Analyzing Data to See Which Sport Really has the Most Parity: Part 2

Are there more statistics that show baseball is the most competetive sport?When you find data that suggests conventional wisdom may be false, it's always a good idea to do further statistical analysis rather than jumping to rash conclusions. It's true if you're doing Lean Six Sigma or, if you're like me, even when you're just talking about sports with your friends.

I've already used ANOVA to show that, contrary to common belief, the NFL may actually have the least amount of parity of any major professional sports league. Now I’ll use Minitab Statistical Software to look at the distribution of winning percentages for each franchise to see if there is more data to back up my allegation.
I took the average winning percentage of every NFL, MLB, NHL, and NBA team over the last 15 years and made histograms of the winning percentages for each league. Leagues with more parity will have a narrow histogram with a high bell curve. Leagues with less parity will have a wide histogram with a low bell curve.

Note: Because both teams are awarded points in an NHL overtime game, the average winning percentage for that league was not centered around 0.500. I adjusted the numbers so that it was centered around 0.500. Although this changed the winning percentages of each team, it did not change the distribution of winning percentages, which is what we want to compare.

Histogram of Winning Percentages

Look how high the curve is for MLB and the NHL. This means that over the last 15 years, most of their teams have winning percentages around 0.500. However, the winning percentages for the NBA and NFL are much wider. This means those leagues have fewer “average” franchises, and more teams that are consistently good and bad. Here are the five best and five worst franchises in each league over the last 15 years. 
Best and Worst Franchises

These statistics give us further evidence that baseball has the most parity and the NFL has the least. The Patriots, Colts, Packers, and Steelers all have better winning percentages over the last 15 years than the Yankees. The Lions, Browns, Texans, Cardinals, Bengals, and Raiders (not pictured) all have worse winning percentages over the last 15 years than the Royals. And look at the Atlanta Braves: They have the second best record in baseball over the last 15 years and haven’t won a single championship. That’s parity!

So the data analysis has told us that baseball has the most amount of parity, hockey has a little less, and football and basketball have the least amount of parity. So where did the conventional wisdom of the NFL having the most parity come from? There has to be some explanation...and there is. So far I’ve simply been looking at data from the regular season. Next, I'll look at what happens in the postseason.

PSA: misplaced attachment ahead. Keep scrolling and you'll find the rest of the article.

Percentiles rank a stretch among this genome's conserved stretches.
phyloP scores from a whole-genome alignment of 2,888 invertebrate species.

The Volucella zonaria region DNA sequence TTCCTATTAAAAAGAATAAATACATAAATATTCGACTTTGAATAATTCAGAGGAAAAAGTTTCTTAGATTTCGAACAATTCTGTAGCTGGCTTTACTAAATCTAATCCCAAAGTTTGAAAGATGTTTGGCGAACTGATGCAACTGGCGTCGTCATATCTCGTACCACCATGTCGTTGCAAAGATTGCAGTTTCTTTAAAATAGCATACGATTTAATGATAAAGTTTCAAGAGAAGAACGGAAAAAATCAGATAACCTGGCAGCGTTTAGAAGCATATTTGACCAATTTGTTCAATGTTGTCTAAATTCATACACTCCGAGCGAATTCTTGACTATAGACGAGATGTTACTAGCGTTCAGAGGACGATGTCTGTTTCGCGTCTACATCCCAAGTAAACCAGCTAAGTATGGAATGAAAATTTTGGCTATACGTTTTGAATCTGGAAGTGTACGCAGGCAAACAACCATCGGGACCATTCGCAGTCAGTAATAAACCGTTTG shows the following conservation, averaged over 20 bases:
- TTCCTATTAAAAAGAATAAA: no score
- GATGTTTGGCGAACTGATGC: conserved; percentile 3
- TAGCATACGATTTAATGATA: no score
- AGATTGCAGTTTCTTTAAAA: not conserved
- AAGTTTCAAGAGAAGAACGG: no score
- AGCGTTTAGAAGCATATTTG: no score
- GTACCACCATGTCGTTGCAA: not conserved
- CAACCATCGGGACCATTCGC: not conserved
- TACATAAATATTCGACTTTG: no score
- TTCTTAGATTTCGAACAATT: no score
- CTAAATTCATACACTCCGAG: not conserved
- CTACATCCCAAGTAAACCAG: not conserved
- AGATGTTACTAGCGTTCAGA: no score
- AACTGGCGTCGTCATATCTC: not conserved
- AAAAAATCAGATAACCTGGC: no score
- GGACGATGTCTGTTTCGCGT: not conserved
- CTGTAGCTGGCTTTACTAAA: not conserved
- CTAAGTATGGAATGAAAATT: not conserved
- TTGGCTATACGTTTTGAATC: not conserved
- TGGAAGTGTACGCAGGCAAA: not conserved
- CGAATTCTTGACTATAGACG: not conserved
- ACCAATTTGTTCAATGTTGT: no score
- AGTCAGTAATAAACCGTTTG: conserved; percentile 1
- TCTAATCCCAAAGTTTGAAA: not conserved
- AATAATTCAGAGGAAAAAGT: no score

Name: Jay • Tuesday, November 8, 2011

This doesn't show anything other than the fact that the sports have different typical ranges for results. You're not going to see a 20-142 team in baseball, but you can find 2-14 teams in football. So, naturally, the MLB data will be more centered around .500 as the range of results in any given season are more centered around .500 than any other league.

Name: Kevin Rudy • Friday, November 18, 2011

Keep in mind this is the average record of each team over the last 15 years. Yes, no baseball team is going to go 20-142. But if the NFL really has the most parity, shouldn't the football team that goes 2-14 get high draft picks, be able to improve, and at some point go 14-2 to offset their 2-14 season? Over the course of 15 years, a league with parity should have most of their teams even out to around .500. This is showing that’s not true for the NFL. Those teams that are 2-14 and 3-13 (Lions, Browns, Cardinals) continue to be bad year after year. And the teams that go 14-2 and 13-3 (Patriots, Colts, Packers) continue to be good year after year.

Name: McLain • Monday, May 27, 2013

The meaningfulness of parity is when considered within two contexts: first, the ability for asymmetrically-resourced teams to compete on even grounds. Secondly, the ability for asmmetrically-resourced teams to have mobility (to improve).

This analysis completely misses the point. The NFL is the king of parity because of the range of spend among those teams you're ranking. Pittsburgh, a small market, spent the least of any team in the NFL over the period where they had two championships. The hard salary base/cap and revenue sharing of the NFL (as well as smaller sample sizes in terms of the season and postseason, and a few other factors) makes it more easily possibly for relatively under-resourced teams to compete with the giants of the league.

Name: Kevin • Tuesday, May 28, 2013

I agree that the way the NFL is structured, it's set up to be a parity filled league. But when you look at the numbers, I don't believe it plays out like that. Sure, Pittsburgh can win as a small market team, but if it's so easy to improve why can't Cleveland or Detroit win? Despite all the money sharing and the small sample size, those two franchises have played in a total of 3 playoff games in the last 15 years (and lost all 3). And on the flip side, despite having a small payroll and being in a small market, the Royals would have won their division if the MLB season was 16 games this year!

But thanks for reading and for bringing in a different point of view!

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